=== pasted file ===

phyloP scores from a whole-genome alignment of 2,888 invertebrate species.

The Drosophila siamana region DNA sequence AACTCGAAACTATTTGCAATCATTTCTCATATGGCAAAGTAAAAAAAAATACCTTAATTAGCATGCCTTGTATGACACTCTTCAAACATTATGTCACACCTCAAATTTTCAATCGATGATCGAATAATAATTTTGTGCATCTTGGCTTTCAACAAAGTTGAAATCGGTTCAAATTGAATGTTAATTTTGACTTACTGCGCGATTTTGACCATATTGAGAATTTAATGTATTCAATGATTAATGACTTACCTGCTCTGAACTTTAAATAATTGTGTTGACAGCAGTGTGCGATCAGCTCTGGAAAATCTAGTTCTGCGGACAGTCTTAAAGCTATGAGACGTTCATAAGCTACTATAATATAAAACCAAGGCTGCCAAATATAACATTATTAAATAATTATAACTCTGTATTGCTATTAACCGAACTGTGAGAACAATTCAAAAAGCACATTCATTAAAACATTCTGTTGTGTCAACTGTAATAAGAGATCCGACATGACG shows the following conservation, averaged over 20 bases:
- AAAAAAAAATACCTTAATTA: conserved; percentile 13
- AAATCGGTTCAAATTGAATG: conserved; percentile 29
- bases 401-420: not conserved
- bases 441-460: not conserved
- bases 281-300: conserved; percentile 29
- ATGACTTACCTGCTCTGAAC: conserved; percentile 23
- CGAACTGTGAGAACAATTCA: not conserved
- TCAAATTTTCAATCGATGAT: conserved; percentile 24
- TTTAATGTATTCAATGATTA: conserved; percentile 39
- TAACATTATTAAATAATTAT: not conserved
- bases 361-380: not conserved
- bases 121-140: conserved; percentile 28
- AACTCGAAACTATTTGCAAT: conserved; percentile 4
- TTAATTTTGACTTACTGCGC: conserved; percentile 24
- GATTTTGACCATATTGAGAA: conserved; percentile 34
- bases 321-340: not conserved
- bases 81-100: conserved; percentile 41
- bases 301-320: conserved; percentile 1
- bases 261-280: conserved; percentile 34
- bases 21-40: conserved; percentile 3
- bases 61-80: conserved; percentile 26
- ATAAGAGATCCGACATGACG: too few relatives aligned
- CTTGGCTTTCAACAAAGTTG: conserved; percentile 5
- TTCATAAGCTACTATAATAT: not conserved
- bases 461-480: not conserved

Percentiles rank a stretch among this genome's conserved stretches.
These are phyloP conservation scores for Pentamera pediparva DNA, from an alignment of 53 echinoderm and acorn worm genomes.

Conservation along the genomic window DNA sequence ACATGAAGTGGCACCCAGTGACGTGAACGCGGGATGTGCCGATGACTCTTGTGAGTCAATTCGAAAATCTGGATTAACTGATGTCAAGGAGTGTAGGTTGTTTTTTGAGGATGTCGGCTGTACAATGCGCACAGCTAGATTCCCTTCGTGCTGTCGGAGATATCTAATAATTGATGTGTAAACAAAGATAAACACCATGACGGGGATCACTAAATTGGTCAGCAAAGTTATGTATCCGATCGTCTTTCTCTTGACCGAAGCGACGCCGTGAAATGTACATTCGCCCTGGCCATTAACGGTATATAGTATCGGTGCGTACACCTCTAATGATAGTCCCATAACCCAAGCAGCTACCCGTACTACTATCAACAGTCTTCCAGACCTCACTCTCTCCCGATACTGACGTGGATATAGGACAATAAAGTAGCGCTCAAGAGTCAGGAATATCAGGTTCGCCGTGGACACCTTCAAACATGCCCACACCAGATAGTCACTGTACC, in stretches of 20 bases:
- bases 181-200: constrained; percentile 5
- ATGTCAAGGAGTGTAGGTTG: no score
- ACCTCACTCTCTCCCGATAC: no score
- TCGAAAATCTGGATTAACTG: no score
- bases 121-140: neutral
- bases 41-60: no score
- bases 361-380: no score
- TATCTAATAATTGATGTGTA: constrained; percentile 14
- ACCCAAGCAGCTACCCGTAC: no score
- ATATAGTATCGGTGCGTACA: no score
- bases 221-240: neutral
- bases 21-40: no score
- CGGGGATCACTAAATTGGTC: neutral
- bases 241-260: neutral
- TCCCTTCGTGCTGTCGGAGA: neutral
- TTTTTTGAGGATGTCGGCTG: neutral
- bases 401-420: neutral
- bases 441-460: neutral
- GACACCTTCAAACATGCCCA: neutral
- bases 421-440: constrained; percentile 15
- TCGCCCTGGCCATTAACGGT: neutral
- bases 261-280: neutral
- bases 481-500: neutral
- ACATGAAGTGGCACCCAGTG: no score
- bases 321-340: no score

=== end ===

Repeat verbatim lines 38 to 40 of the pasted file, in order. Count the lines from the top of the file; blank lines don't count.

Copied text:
- TATCTAATAATTGATGTGTA: constrained; percentile 14
- ACCCAAGCAGCTACCCGTAC: no score
- ATATAGTATCGGTGCGTACA: no score